A military judge declined to dismiss the "aiding the enemy" charge facing Pfc. Bradley Manning, a decision that could have a chilling effect on those considering leaking government documents. In effect, the decision shows that enabling documents to be released on the Internet can be considered an assist to enemies of the state since the enemies presumably have access to the Internet. For Manning, who's on trial for leaking hundreds of thousands of documents to Wikileaks, a conviction could mean life in prison.
Judge Denise Lind decided to reject a defense motion to dismiss a government charge that Bradley Manning “aided the enemy” when he turned over 700,000 military and diplomatic documents to the anti-secrecy group WikiLeaks because some of that material was read by Osama bin Laden.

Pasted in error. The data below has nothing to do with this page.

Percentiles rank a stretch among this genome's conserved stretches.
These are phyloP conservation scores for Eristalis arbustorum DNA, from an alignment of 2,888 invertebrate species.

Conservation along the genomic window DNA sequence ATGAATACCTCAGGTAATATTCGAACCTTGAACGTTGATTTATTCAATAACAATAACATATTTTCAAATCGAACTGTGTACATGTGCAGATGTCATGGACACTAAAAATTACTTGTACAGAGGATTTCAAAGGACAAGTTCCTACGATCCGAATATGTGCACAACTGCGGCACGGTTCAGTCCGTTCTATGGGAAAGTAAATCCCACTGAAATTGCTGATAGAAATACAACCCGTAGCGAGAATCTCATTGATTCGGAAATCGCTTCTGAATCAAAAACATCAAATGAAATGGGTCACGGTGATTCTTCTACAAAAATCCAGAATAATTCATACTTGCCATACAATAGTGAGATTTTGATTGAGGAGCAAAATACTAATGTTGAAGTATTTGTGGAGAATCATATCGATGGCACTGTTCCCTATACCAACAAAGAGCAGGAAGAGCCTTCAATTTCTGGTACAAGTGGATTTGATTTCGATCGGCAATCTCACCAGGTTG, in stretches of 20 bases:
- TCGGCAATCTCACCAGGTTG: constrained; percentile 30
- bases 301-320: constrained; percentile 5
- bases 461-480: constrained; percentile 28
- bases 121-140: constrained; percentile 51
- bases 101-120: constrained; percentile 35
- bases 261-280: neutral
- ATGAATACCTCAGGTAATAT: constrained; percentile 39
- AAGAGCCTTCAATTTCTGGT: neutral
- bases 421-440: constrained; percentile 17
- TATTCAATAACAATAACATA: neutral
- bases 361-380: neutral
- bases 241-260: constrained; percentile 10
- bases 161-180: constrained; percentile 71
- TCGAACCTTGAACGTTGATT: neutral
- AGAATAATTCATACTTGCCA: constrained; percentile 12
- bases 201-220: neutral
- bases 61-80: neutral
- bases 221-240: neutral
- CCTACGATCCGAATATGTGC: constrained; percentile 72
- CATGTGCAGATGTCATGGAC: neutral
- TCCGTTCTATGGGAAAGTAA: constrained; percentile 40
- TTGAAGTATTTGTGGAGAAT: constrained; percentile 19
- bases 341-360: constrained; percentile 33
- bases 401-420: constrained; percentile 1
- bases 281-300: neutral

Lind cited as reasons for her decision the “accused’s training and experience and preparation” and the volume of classified information disclosed to WikiLeaks. Those factors effectively buttressed the government’s charge that Manning “knowingly provided information to the enemy,” Lind decided.
The judge said that because Manning maintained and possessed intelligence publications, he would have been aware of the use of the Internet by terrorist organizations. She noted that Manning was trained as an all-source intelligence analyst and would have learned in that training that when U.S. forces were conducting operations, critical information must be protected.
The article quoted Ben Wizner, director of the American Civil Liberties Union’s Speech, Privacy and Technology Project, calling the charge "unconstitutional" and "unnecessary." “The point of charging Manning in this way is to transform what was widely seen around the world as a valuable leak into treason. The government purports to criminalize any information that is published somewhere where the enemy can see it.”